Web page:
Fragrances include any component which provides a pleasant scent. Examples include scents that are floral, ambery, woody, leather, chypre, fougère, musk, vanilla, fruit, and/or citrus. Fragrances are often oils obtained by extraction of natural substances or synthetically produced. In one embodiment, the fragrance is one of the essential oils.
  • [0022]
    In one embodiment, the isocyanate is at least one of diphenylmethane diisocyanate (MDI), Polymeric MDI, polymethylene polyphenyl isocyanate (PAPI), toluene diisocyanate (TDI), isophorone diisocyanate (IPDI), 1,4-phenylene diisocyanate, or hexamethylene diisocyanate (HDI). In a preferred embodiment, the isocyanate is PAPI 27 polymethylene polyphenyl isocyanate that contains MDI, available from The Dow Chemical Company.
  • [0023]
    In one embodiment, the surfactant is an anionic, nonionic, or cationic surfactant, provided that it does not react with isocyanate. In one embodiment, the surfactant is a mixture of surfactants. In one embodiment, the surfactant is a nonionic surfactant, preferably polyoxyethylene lauryl ether.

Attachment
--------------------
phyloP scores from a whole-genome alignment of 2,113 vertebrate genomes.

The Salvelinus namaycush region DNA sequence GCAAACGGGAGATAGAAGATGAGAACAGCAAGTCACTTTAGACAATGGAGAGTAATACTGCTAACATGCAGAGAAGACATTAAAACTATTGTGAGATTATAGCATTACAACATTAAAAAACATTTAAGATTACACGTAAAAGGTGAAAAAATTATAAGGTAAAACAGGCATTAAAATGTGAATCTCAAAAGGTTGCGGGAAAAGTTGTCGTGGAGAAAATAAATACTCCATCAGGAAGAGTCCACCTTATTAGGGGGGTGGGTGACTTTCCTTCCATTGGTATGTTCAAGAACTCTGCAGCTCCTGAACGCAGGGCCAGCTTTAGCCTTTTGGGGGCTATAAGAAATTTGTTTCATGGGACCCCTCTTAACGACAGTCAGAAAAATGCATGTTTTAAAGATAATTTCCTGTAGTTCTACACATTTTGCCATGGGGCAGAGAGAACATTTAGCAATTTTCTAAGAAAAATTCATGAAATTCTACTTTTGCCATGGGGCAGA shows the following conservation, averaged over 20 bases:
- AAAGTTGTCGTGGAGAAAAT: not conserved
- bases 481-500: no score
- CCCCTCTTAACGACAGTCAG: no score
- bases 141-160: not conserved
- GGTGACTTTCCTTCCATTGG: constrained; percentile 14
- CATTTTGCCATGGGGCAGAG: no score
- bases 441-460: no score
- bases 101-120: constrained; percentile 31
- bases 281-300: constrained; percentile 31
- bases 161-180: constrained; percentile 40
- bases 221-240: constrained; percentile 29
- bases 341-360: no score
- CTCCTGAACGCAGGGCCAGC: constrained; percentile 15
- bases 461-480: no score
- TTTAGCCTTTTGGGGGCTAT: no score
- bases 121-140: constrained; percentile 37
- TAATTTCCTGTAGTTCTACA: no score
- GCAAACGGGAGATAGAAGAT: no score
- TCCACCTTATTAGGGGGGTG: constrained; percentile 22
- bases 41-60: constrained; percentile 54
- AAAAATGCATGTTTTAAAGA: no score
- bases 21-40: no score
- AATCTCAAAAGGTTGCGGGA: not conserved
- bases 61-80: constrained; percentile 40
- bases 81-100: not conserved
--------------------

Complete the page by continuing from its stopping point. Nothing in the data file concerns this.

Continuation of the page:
• [0024]
    In one embodiment, the method further comprises emulsifying the oil phase. In one embodiment, the method further comprises emulsifying the oil phase with water. In one embodiment, the method further comprises emulsifying the oil phase with water and a preservative. The oil phase is emulsified under shear.
  • [0025]
    It should be understood that in embodiments where water is present, the amine can result from conversion of some isocyanate to amine upon contact with water.
  • [0026]